comparative medicine

Also found in: Dictionary, Thesaurus, Encyclopedia.
Related to comparative medicine: AALAS

com·par·a·tive med·i·cine

a field of study concentrating on similarities and differences between veterinary medicine and human medicine.
Farlex Partner Medical Dictionary © Farlex 2012

comparative medicine

The study of health, illness, and the effects of treatment on mammals, e.g., primates or rodents, or on nonmammalian organisms, e.g., bacteria, fish, flies, yeasts.
See also: medicine
Medical Dictionary, © 2009 Farlex and Partners
References in periodicals archive ?
(b) Key Laboratory of Human Diseases Animal Models, State administration of Traditional Chinese Medicine, Institute of Laboratory Animal Science, CAMS & Comparative Medicine Centre, PUMC, Beijing 100021, China
One of the authors of the study, Dr Rowland Kao, of the Institute of Comparative Medicine, Faculty of Veterinary Medicine, at the University of Glasgow, said: "Both badgers and livestock movements have been implicated in contributing to the British epidemic of bovine tuberculosis (BTB) in cattle.
Ostrander, Ph.D., of the department of biology and comparative medicine at Johns Hopkins University, Baltimore, recently published an exhaustive review of shark tumors found in the literature and in the NCI's Registry of Tumors in Lower Animals.
Carr [4,6] ([1] Department of Pathology, Section on Comparative Medicine, [2] Center for Human Genomics, [3] Department of Biochemistry, [4] Department of Radiology, [5] Department of Internal Medicine, and [6] Department of Public Health Sciences, Wake Forest University School of Medicine, Winston-Salem, NC;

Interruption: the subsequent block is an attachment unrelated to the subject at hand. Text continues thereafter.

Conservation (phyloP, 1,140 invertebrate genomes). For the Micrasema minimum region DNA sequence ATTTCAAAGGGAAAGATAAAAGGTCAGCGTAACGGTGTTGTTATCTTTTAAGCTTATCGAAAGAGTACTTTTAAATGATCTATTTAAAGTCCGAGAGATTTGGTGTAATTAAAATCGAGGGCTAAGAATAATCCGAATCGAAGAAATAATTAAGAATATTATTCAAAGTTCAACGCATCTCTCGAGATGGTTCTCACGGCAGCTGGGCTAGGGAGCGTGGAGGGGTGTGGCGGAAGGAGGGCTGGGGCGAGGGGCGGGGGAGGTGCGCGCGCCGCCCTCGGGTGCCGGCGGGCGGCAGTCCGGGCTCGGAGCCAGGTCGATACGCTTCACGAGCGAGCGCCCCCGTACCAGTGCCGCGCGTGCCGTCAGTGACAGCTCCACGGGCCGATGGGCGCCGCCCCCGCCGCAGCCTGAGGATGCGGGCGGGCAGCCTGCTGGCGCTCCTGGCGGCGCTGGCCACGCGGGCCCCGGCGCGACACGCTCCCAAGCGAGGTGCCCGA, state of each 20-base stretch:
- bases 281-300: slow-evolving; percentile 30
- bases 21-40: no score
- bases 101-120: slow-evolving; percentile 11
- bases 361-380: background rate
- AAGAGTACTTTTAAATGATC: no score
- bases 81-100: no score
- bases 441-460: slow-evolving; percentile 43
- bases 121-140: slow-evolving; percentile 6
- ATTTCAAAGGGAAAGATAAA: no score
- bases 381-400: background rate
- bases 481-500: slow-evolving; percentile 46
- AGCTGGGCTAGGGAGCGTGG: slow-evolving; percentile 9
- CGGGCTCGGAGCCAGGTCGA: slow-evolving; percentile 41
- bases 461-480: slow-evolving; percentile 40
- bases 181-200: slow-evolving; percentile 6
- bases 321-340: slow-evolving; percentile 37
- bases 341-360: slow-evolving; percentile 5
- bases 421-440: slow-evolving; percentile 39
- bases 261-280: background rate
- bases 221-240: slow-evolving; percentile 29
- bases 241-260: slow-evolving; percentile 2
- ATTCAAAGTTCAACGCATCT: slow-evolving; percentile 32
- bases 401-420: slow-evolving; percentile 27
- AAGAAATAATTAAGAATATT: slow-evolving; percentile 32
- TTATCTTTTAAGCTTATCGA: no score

The study, at the Institute of Comparative Medicine, caused the sheep to vomit and collapse in agony, according to the National Anti-Vivisection Society.
The tests, which were carried out at the Institute of Comparative Medicine, caused the sheep to vomit and collapse in agony, according to the National Anti-Vivisection Society (NAVS).
Mark Cline, Wake Forest University, Baptist Medical Center, Department of Comparative Medicine, Winston Salem, NC 27157.
To test this hypothesis, the team brought in James Fox, a professor in MIT's Department of Biological Engineering and Division of Comparative Medicine, whose team maintains mice with no bacteria.
The eight focus area modules were the following: an introduction to One Health; environmental health and ecology; the human and animal bond; zoonoses and emerging infectious diseases; food and water safety; disease surveillance, informatics, and disaster preparedness; benefits of comparative medicine; and policy and education (Appendix A, online only).
13846) to the Intracellular Pathogens Research Laboratory, Center for Comparative Medicine and Translational Research, North Carolina State University, College of Veterinary Medicine.

Full browser ?